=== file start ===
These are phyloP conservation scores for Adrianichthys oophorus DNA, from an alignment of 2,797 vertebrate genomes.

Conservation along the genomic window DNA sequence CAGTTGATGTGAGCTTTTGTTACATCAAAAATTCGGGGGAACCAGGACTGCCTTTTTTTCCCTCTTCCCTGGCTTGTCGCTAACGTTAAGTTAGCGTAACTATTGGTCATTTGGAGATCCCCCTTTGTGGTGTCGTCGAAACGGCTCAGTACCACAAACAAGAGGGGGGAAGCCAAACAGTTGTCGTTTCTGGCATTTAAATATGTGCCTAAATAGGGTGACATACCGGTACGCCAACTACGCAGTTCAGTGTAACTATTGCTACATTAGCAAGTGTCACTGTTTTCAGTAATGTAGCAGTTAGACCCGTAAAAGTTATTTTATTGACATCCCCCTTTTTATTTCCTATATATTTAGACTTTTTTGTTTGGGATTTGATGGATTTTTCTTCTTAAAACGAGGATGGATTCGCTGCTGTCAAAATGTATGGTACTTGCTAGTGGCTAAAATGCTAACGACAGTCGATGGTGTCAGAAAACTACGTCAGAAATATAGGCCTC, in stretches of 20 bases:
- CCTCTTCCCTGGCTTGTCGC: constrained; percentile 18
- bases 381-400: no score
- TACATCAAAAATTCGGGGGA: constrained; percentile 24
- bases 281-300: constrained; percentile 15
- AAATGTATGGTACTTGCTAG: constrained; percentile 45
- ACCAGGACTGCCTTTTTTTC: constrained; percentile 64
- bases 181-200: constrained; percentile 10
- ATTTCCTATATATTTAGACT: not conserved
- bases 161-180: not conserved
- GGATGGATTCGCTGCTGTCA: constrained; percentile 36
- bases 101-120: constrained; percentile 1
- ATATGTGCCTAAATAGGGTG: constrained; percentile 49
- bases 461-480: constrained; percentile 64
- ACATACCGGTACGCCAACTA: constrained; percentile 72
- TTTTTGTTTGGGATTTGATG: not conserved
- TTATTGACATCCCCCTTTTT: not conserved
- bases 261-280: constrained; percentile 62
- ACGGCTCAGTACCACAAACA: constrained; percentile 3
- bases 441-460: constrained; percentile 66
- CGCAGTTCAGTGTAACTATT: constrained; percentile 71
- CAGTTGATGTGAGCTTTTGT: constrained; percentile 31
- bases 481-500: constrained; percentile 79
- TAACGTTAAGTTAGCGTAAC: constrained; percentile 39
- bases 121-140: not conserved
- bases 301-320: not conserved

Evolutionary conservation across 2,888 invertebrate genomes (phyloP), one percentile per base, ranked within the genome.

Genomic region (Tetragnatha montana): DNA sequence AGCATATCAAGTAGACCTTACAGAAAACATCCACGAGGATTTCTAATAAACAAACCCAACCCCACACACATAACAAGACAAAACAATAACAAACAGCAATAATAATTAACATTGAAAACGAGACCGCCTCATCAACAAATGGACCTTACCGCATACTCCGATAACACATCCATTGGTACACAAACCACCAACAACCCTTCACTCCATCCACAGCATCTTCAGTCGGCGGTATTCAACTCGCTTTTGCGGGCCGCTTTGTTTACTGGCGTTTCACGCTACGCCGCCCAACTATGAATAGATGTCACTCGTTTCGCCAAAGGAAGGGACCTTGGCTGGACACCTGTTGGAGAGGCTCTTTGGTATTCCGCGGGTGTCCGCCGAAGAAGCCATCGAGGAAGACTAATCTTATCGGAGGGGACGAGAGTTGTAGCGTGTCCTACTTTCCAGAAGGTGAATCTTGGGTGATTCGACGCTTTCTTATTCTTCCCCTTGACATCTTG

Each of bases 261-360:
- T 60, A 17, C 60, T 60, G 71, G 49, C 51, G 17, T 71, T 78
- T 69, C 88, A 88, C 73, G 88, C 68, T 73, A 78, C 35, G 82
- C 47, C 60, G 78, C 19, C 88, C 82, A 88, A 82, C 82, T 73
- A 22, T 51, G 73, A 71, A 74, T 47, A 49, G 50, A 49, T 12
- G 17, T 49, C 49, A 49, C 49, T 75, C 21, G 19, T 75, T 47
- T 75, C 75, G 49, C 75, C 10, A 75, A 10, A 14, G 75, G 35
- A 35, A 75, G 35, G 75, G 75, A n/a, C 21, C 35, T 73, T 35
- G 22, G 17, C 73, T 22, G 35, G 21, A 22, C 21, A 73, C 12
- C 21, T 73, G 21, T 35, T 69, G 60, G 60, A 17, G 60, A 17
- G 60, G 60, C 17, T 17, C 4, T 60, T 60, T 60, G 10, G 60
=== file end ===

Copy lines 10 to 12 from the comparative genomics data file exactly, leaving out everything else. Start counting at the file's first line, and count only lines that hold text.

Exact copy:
- ATTTCCTATATATTTAGACT: not conserved
- bases 161-180: not conserved
- GGATGGATTCGCTGCTGTCA: constrained; percentile 36